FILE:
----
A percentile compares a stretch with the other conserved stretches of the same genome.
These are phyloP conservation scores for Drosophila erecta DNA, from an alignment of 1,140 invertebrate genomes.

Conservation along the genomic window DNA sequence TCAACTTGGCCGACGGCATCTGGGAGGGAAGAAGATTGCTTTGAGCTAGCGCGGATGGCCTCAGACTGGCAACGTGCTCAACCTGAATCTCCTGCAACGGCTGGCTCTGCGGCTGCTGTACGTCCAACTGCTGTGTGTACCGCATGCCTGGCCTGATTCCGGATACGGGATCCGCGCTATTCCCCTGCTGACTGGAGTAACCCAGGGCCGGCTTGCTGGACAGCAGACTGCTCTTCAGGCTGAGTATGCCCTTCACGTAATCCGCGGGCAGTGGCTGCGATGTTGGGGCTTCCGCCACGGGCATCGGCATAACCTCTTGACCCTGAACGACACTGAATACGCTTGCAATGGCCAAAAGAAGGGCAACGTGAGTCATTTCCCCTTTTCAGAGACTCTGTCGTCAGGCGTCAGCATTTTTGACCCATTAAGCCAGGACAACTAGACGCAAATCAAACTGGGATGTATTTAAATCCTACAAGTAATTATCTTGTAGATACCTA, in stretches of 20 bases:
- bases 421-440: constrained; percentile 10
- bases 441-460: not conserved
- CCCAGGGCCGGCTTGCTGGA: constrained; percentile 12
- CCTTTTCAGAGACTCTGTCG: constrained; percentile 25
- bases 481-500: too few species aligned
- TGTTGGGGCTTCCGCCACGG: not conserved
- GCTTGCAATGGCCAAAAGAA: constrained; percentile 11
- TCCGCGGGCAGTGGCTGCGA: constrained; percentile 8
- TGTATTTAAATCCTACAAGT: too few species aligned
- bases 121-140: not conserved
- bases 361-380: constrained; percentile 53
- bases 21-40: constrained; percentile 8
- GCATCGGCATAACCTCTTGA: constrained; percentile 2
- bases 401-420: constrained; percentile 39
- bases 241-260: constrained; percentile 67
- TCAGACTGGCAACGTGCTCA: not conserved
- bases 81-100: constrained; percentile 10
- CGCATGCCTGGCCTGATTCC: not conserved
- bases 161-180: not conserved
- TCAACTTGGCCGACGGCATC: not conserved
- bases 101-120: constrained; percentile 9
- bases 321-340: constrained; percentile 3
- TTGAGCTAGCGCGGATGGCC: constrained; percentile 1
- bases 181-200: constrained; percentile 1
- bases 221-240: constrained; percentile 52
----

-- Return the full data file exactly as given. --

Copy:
A percentile compares a stretch with the other conserved stretches of the same genome.
These are phyloP conservation scores for Drosophila erecta DNA, from an alignment of 1,140 invertebrate genomes.

Conservation along the genomic window DNA sequence TCAACTTGGCCGACGGCATCTGGGAGGGAAGAAGATTGCTTTGAGCTAGCGCGGATGGCCTCAGACTGGCAACGTGCTCAACCTGAATCTCCTGCAACGGCTGGCTCTGCGGCTGCTGTACGTCCAACTGCTGTGTGTACCGCATGCCTGGCCTGATTCCGGATACGGGATCCGCGCTATTCCCCTGCTGACTGGAGTAACCCAGGGCCGGCTTGCTGGACAGCAGACTGCTCTTCAGGCTGAGTATGCCCTTCACGTAATCCGCGGGCAGTGGCTGCGATGTTGGGGCTTCCGCCACGGGCATCGGCATAACCTCTTGACCCTGAACGACACTGAATACGCTTGCAATGGCCAAAAGAAGGGCAACGTGAGTCATTTCCCCTTTTCAGAGACTCTGTCGTCAGGCGTCAGCATTTTTGACCCATTAAGCCAGGACAACTAGACGCAAATCAAACTGGGATGTATTTAAATCCTACAAGTAATTATCTTGTAGATACCTA, in stretches of 20 bases:
- bases 421-440: constrained; percentile 10
- bases 441-460: not conserved
- CCCAGGGCCGGCTTGCTGGA: constrained; percentile 12
- CCTTTTCAGAGACTCTGTCG: constrained; percentile 25
- bases 481-500: too few species aligned
- TGTTGGGGCTTCCGCCACGG: not conserved
- GCTTGCAATGGCCAAAAGAA: constrained; percentile 11
- TCCGCGGGCAGTGGCTGCGA: constrained; percentile 8
- TGTATTTAAATCCTACAAGT: too few species aligned
- bases 121-140: not conserved
- bases 361-380: constrained; percentile 53
- bases 21-40: constrained; percentile 8
- GCATCGGCATAACCTCTTGA: constrained; percentile 2
- bases 401-420: constrained; percentile 39
- bases 241-260: constrained; percentile 67
- TCAGACTGGCAACGTGCTCA: not conserved
- bases 81-100: constrained; percentile 10
- CGCATGCCTGGCCTGATTCC: not conserved
- bases 161-180: not conserved
- TCAACTTGGCCGACGGCATC: not conserved
- bases 101-120: constrained; percentile 9
- bases 321-340: constrained; percentile 3
- TTGAGCTAGCGCGGATGGCC: constrained; percentile 1
- bases 181-200: constrained; percentile 1
- bases 221-240: constrained; percentile 52